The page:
Caught in the crossfire
Last week, 13 Filipinos—11 adults and 2 children—were repatriated from Iraq, the first batch brought home after tensions flared again in the Middle East.
It is unfortunate that Filipinos who work in the Middle East have again been caught in the crossfire in the oil-rich region. Tehran had sent missiles on US targets in Iraq after the US assassination of an Iranian general near the Baghdad airport on Jan. 3.
The Department of Foreign Affairs (DFA) then raised Alert Level 4 prompting the mandatory repatriation of around 1,600 Filipinos in Iraq.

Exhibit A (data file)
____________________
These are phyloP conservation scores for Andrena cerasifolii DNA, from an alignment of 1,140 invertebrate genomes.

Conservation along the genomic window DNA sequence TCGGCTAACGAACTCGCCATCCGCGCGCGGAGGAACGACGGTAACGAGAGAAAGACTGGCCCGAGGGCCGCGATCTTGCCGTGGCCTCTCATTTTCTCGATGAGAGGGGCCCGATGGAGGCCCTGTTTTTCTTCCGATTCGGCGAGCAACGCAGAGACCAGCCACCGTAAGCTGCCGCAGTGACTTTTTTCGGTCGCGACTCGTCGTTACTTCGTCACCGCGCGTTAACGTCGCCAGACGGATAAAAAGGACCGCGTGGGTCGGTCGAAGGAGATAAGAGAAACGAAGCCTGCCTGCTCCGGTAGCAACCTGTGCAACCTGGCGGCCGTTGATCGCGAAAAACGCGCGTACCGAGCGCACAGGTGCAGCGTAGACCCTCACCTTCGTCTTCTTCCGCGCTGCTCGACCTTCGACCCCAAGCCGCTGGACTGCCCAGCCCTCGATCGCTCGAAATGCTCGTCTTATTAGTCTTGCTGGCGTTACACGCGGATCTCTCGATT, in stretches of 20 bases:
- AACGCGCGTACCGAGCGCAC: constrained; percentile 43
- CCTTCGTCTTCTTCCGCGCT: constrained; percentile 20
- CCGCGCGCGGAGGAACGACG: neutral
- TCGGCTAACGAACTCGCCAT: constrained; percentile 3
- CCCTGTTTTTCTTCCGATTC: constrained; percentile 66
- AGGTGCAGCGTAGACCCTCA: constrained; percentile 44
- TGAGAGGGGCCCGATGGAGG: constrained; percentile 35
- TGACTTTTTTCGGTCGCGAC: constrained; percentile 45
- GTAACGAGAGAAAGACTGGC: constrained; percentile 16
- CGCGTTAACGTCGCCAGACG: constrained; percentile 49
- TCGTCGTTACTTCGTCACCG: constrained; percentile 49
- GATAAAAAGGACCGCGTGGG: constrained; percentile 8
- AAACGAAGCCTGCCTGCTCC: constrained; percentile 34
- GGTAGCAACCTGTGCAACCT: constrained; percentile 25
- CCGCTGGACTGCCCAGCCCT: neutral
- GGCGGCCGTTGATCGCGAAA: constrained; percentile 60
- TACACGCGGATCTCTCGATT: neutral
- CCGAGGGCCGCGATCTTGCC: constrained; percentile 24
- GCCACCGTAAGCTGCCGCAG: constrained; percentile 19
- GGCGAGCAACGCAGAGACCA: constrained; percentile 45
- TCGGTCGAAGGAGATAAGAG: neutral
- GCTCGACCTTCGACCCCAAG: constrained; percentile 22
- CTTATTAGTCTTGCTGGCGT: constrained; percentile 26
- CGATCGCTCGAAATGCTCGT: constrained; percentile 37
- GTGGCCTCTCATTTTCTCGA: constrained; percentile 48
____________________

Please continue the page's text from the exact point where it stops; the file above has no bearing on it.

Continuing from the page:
In Lebanon, over 1,000 Filipinos have reportedly signed up for repatriation after the Philippine embassy in Beirut sent an advisory on voluntary mass repatriation.
The stakes are high for the Philippines since many families depend on the remittances of overseas workers in the Middle East.
There were around 2.18 million overseas Filipinos in the Middle East in 2018. The region was the second top source of remittances after the Americas.
The money they send home helps keep families out of poverty, children are able to go to and stay in school, they have decent shelter, and they're able to help relatives in need.
Fortunately, the tensions in the Middle East have died down.
Hopefully, the calm will be maintained.